Media Convergence Definition, Example Types & Elements

Media Convergence Example- Example of Media Convergence. Media Convergence in Journalism. Who and when established the Media convergence theory? Also, Examples and Elements of Media Convergence. Characteristics of New Media Audiences.

Convergence

Convergence means converging multiple items to unite things to get benefits.  It is the process of forming a unique thing by utilizing two or more things. The convergence has been happening in all sectors to meet people’s demands. This world is very famous in the medical discipline. As per the technological revolution, technological and media convergence has been impossible to reverse trends.

Types of Convergence

According to Henry Jenkins, the six types of convergence are technological, media, global, economic, cultural, and organic.

Media Convergence

Media convergence refers to merging diverse media outlets, including traditional and new media, to promote the program and media content. The traditional and new media have been merged to adjust to new technology. There are many types of convergence, such as technological convergence and cultural convergence. The new technology and culture have changed human lifestyles. The revolution of technology stimulates media convergence. Technology adoption theories and models explain why and how people accept new technology excessively. Additionally, technological and cultural convergence forces the mass media to converge with other mainstream and new media.

Media Convergence Example

Example of Media Convergence 

For example, the most popular Indian reality TV show name is “Indian Idol.” It is a singing competition Television series. Sony Entertainment Television telecasts the full episodes. Firstly, the candidates need to download the Sony liv app for registration. Sony Television has social media pages to promote the programs. The TV authority uses social media platforms to promote upcoming episodes as most people access new media sites more than traditional media. They also request their audiences to vote for their favorite contestants via smartphones. The active and passive audiences can provide their opinions via social media platforms like Facebook and Instagram. Sometimes, they use FM and traditional radio to advertise the program. In sum, the program authority merges Sony Television, smartphones, radio, Facebook, and YouTube channel to promote the program successfully. It is an example of media convergence in the digital era.

Media Convergence in Journalism

Media convergence in journalism means mutually utilizing print, broadcast, and online media to promote the news. Journalists use many media to spread the news among the maximum number of people locally and internationally. Media convergence in journalism appears as a significant step toward survival in the new media age.

There are two types of media convergence in journalism: (1) media convergence in collecting news and media convergence in reporting the news. Firstly, journalists collect information from other media and cite the source name when publishing information. It enhances the news value in print journalism. Television channels disseminate news from other channels such as radio, TV, newspapers, and social media.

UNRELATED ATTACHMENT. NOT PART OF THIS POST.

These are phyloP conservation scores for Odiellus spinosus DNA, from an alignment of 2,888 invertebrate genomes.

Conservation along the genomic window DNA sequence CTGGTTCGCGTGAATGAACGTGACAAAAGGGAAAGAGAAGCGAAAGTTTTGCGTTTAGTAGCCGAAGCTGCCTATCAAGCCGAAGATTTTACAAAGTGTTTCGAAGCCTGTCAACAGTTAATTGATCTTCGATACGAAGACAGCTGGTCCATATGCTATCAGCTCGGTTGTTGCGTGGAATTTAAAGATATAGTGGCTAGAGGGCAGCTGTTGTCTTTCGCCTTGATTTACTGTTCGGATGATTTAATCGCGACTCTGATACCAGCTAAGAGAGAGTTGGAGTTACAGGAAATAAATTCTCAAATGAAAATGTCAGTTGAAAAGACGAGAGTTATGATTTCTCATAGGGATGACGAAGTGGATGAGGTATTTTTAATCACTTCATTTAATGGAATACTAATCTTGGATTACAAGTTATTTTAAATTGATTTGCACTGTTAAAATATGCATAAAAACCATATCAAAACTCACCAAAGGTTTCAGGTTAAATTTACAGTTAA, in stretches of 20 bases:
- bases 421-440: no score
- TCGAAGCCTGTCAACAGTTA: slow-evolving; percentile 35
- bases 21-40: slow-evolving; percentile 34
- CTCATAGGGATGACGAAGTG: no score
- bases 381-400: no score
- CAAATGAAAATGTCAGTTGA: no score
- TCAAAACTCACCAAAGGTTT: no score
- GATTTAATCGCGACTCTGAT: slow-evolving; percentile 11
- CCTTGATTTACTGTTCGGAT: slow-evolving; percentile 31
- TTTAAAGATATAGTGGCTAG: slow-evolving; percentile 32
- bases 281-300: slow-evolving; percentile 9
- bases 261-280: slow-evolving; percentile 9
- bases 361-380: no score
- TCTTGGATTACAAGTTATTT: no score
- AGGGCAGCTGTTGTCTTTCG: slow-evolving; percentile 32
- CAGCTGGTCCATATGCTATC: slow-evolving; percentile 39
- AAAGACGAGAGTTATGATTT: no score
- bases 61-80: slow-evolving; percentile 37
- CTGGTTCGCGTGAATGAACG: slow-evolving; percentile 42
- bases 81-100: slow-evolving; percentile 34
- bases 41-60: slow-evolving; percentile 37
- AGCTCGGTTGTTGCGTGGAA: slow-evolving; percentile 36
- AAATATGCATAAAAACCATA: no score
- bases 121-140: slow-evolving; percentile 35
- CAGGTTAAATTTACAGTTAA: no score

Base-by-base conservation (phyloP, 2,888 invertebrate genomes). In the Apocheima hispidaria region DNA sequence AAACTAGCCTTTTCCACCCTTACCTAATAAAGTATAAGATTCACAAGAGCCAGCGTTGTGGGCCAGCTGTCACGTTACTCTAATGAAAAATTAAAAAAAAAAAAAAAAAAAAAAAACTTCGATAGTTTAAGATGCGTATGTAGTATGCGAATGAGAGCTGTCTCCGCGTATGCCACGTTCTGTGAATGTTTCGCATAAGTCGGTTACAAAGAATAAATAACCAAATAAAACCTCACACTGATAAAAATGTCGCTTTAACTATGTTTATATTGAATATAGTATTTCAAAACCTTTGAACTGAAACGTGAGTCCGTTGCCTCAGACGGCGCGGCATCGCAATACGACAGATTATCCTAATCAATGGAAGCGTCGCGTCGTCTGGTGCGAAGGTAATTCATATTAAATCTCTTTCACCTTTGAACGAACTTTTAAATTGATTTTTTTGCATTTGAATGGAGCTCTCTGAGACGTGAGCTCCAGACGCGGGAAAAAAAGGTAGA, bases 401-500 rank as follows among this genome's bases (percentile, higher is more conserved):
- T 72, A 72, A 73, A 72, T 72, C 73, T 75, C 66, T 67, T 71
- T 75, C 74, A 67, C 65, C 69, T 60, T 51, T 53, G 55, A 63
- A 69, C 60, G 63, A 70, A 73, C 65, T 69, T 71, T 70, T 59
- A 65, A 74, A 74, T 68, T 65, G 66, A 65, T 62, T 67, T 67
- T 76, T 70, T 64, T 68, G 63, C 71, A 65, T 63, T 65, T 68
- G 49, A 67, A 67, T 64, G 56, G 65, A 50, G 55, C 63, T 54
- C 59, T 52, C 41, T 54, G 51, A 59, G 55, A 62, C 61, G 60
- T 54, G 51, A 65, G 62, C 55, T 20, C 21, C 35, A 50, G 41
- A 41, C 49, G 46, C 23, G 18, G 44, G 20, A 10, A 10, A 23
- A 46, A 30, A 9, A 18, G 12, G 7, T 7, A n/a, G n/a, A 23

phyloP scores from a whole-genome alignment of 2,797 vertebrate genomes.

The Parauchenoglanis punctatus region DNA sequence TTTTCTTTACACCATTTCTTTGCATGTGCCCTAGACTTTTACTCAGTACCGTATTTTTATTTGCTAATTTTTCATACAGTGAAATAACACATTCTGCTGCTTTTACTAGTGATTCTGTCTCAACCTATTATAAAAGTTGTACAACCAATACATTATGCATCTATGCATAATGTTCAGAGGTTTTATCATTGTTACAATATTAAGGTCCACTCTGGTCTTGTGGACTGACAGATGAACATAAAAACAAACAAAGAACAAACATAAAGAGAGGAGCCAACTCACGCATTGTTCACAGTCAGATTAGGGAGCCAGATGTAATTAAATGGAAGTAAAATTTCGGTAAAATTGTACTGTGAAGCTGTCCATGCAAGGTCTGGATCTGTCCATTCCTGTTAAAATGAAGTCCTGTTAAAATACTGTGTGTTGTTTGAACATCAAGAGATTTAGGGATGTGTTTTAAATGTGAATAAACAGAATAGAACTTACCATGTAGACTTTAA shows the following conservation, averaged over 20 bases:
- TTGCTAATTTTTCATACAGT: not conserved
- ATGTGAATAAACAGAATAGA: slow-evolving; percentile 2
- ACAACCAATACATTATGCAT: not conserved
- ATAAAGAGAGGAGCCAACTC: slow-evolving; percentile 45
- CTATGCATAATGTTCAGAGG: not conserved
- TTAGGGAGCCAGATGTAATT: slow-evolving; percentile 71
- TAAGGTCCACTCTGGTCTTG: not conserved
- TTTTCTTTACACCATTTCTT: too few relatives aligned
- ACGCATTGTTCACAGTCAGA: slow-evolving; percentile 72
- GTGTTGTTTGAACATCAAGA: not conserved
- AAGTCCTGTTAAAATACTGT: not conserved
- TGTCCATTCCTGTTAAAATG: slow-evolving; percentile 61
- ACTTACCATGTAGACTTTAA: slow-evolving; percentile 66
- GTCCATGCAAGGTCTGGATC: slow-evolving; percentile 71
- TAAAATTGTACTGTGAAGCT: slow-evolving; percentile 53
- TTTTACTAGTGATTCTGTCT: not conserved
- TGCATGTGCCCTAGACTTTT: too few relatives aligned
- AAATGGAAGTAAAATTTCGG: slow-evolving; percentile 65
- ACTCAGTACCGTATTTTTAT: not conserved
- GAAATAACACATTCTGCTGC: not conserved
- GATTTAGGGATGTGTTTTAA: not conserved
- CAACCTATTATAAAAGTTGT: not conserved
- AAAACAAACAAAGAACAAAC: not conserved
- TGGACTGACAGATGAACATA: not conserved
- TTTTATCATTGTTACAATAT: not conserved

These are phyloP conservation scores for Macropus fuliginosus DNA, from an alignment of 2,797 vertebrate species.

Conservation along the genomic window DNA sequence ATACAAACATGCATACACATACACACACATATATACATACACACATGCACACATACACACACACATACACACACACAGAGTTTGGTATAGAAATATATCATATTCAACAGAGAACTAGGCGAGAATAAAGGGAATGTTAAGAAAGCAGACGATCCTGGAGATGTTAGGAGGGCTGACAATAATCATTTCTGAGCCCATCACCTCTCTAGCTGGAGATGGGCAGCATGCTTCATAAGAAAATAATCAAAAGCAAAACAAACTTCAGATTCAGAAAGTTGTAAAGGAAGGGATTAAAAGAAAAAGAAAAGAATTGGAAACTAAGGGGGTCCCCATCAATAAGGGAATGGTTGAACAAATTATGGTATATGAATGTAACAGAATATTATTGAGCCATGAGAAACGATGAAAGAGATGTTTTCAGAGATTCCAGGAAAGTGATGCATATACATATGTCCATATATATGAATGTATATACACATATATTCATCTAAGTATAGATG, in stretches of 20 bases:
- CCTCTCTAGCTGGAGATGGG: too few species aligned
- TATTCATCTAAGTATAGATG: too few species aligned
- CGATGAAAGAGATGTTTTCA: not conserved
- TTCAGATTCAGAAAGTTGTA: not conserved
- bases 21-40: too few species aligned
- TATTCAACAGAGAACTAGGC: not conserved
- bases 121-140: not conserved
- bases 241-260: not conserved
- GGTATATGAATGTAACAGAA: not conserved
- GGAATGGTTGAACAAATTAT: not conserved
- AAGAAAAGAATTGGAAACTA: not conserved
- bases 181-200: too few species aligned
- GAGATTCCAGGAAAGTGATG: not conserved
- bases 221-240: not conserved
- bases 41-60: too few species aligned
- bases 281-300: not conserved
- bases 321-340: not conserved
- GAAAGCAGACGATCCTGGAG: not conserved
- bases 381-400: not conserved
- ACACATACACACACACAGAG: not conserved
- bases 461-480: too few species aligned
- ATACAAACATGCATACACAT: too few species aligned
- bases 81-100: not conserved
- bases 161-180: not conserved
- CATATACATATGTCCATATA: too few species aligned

Secondly, media authority uses multiple media to publish the news. People prefer to read online newspapers from social media sites rather than printed papers. Therefore, journalists publish the news via a printed newspaper and website portal and share them on social media platforms to reach more audiences.

Example of Media Convergence in Journalism

For example, The Star is the most popular newspaper outlet in Malaysia. A journalist for “The Star” has collected information from Malaysiakini. The Star has published the news via printed newspapers and online portals. They have also shared the news link via their Facebook page to reach the news among social media users. The authority has converged a few media to spread the news among a maximum number of audiences.

Technology Convergence

A long time ago, people used to listen to the radio to get news, Television to watch drama, cameras to capture photos, and bookshelves to keep books. Nowadays, people use only smartphones and computers to fulfill all their needs.

Who and when established Media convergence theory?

Henry Jenkins introduced media convergence theory in 2006 via his book Convergence Culture: Where Old and new media collide.

Elements of Media Convergence

The five essential elements of media convergence are technological, social, industrial, textual, and political.

Technological Convergence

Technology convergence has brought computer, communication, and content together, which is called 3 C. Here, 3 C refers to a computer, communication, and content. Computers and smartphones have digitilized the content, and digital content has changed the process of communication. The revolution of new technology and media convergence has changed the way of generating content and distribution. It has influenced the news production and distribution process totally. For example, now, every newspaper outlet has its own social media fan page, providing breaking news. Technology has allowed these outlets to operate live video programs that provide very authentic news for audiences.  Therefore, subscribers are getting instant news through new technology convergence. It is definitely a positive impact of convergence in communication outlets.